The Labor Condition Application (LCA) is an application filed by a U.S. employer on behalf of a foreign national worker who will apply for certain types of non-immigrant work visa. An employer generally submits the LCA ahead of hiring workers in the H-1B, H-1B1, and E-3 statuses. Before the U.S. employer may hire the foreign worker, the U.S. Department of Labor must approve the LCA.
Employers use the U.S. Department of Labor’s ETA Form 9035 to submit the Labor Condition Application to the Department of Labor Employment and Training Administration (DOLETA). Generally, employers (or their legal representatives) must submit the application through the Department of Labor’s iCERT online system. Filing a well-prepared application ensures a problem-free, quick approval from the government. The government typically takes less than seven working days to approve or reject the Labor Condition Application. An approved LCA is valid for up to three years for H-1B and H-B1 cases, and valid up to two years for E-3 cases.
A well-prepared LCA contains four different attestations from the employer. The attestation is a factual statement supported with evidence. In fact, the U.S. Department of Labor requires employers to provide and maintain documentation supporting that the following four main labor conditions have been met:
Wages (Prevailing wage requirement)
Employers must provide non-immigrant workers the same or better wages and benefits that the company provides to other company employees and regional workers doing similar work. They must also provide non-immigrant workers the prevailing wages and benefits for similar jobs in their geographic area.
The U.S. employer must attest that the hiring of non-immigrant workers will not adversely affect the working conditions of similarly employed workers. As such, the company must offer non-immigrant workers similar working conditions as native U.S. workers.
The U.S. employer must attest that there is not a strike, lockout, or work stoppage at the employment location on the day the Labor Condition Application is filed. Further, the employer attests that if such a strike, lockout, or work stoppage occurs after submitting the application, the employer will notify ETA within three days of such occurrence. The LCA cannot be used to a work authorization petition until the ETA has determined that the labor dispute is over.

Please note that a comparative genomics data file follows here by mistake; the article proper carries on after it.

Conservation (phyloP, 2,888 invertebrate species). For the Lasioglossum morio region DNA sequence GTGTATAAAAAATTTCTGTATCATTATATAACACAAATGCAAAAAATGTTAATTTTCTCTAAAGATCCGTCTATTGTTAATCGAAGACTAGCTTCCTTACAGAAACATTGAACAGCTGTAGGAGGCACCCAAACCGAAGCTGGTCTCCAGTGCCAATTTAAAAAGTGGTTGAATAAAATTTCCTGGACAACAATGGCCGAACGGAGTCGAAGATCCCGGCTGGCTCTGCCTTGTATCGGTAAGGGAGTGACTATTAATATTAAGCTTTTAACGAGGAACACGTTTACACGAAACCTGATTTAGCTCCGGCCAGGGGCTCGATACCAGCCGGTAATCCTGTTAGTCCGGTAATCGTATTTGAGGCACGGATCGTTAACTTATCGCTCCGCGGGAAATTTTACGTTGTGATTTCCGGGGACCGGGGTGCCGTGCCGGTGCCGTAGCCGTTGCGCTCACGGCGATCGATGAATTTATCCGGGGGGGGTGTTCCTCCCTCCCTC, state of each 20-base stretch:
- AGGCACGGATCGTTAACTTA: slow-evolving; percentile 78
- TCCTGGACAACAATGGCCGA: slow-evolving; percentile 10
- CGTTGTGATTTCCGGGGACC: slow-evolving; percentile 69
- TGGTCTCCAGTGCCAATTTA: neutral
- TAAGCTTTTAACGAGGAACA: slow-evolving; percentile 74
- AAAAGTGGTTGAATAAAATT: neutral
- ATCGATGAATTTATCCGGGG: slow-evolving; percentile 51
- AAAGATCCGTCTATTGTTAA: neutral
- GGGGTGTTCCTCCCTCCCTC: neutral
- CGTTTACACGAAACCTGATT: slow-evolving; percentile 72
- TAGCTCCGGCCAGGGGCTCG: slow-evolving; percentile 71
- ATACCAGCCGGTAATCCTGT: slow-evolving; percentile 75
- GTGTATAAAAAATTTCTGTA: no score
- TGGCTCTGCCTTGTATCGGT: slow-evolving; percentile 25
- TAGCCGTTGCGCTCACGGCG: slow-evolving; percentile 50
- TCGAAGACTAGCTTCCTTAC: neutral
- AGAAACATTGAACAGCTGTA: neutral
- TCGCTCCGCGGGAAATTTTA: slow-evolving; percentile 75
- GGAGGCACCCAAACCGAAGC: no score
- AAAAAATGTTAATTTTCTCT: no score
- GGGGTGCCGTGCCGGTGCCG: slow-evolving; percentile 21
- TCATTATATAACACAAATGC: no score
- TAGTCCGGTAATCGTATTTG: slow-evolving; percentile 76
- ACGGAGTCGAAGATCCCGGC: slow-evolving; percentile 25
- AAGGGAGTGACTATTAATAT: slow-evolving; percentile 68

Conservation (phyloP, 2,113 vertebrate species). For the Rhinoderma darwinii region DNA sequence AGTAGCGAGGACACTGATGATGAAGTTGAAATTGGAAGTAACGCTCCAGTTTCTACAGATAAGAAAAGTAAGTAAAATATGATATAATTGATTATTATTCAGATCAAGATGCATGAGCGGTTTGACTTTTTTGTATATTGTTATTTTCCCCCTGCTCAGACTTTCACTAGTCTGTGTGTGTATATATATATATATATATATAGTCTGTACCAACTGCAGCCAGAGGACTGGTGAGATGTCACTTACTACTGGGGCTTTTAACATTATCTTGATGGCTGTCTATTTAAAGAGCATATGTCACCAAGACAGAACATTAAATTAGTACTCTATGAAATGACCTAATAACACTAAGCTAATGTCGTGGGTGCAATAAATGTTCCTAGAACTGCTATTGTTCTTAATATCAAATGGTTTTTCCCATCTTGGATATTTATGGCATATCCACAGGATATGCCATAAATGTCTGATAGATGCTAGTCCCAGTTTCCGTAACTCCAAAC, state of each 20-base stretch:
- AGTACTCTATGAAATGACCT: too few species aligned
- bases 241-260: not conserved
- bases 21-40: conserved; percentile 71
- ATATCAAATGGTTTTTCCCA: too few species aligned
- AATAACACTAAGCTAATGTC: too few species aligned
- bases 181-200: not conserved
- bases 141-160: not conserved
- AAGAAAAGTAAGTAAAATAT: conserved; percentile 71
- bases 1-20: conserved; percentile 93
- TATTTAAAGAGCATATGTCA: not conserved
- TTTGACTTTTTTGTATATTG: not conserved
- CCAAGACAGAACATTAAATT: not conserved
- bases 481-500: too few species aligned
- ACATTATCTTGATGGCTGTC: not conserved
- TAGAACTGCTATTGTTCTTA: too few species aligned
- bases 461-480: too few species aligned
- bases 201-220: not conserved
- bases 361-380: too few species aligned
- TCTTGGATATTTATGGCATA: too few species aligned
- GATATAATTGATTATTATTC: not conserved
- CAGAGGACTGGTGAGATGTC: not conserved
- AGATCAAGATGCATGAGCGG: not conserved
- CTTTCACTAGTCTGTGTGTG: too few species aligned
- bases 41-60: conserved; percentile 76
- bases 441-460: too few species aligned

Finally, the employer must attest that as of the date of LCA, they will provide notice of the application to other workers within the company. The employer must notify any employee bargaining representatives. If there is no representative, the notification must be clearly posted for 10 days in two locations at the workplace. Additionally, the employer must provide a copy of the application to the prospective non-immigrant employee.
For the purposes of filling out the Labor Condition Application, employers will also state information such as job title, salary, anticipated length of employment and any other non-immigrant workers that will be hired. The employer must also disclose if the H-1B, H-1B1 and E-3 worker will be placed at a third-party organization or client facility.
There is no filing fee for a Labor Condition Application for non-immigrant workers. The LCA is completely free for the employer and the non-immigrant worker. However, the employer may have some legal fees to prepare the LCA if they choose to use an attorney.
What Non-Immigrant Workers Should Know
If you are outside the United States, you may directly apply for an H-1B1 or E-3 visa at your local consulate based on the approved LCA and other supporting documents.
However, H-1B applicants and any worker already inside the United States must also obtain an approved Form I-129 (Petition for a Nonimmigrant Worker). Employers hiring an H-1B worker must file the I-129F petition with the certified LCA. Upon approval, the H-1B, H-1B1 or E-3 visa may be issued to the worker already in the U.S.
Labor Condition Application for Non-immigrant Workers
The Labor Condition Application process is for non-immigrant workers. Non-immigrant means that the U.S. government grants the foreign national a temporary visa for employment purposes. This is in contract to the labor certification process and employment-based immigrant visa categories (EB visas). U.S. employers who sponsor foreign national workers in an immigrant visa category (like EB-2 or EB-3) must go through a more strenuous and lengthy labor certification process. Compared to labor certification, the LCA is straight-forward, quick and costs nothing.
|Labor Condition Application||Labor Certification|
|Type of Visa||Non-immigrant (temporary) visas: H-1B, H-1B1, or E-3||Immigrant (permanent) visas: Employment-based visa (such as an EB-2 visa or EB-3 visa) that results in a green card|
|Time Frame||7 business days or less||A few months|
|Burden of Proof||The employer needs to demonstrate that the worker is being paid at least the prevailing wage for that region and occupation, and comparable to native workers in the firm, and that employing the worker will not adversely affect current workers. However, the employer does not need to demonstrate that there is no qualified native U.S. worker for the job.||The employer needs to demonstrate that there is no qualified U.S. worker willing to do the job at a comparable wage, and needs to have made a good-faith effort to recruit a native U.S. worker.|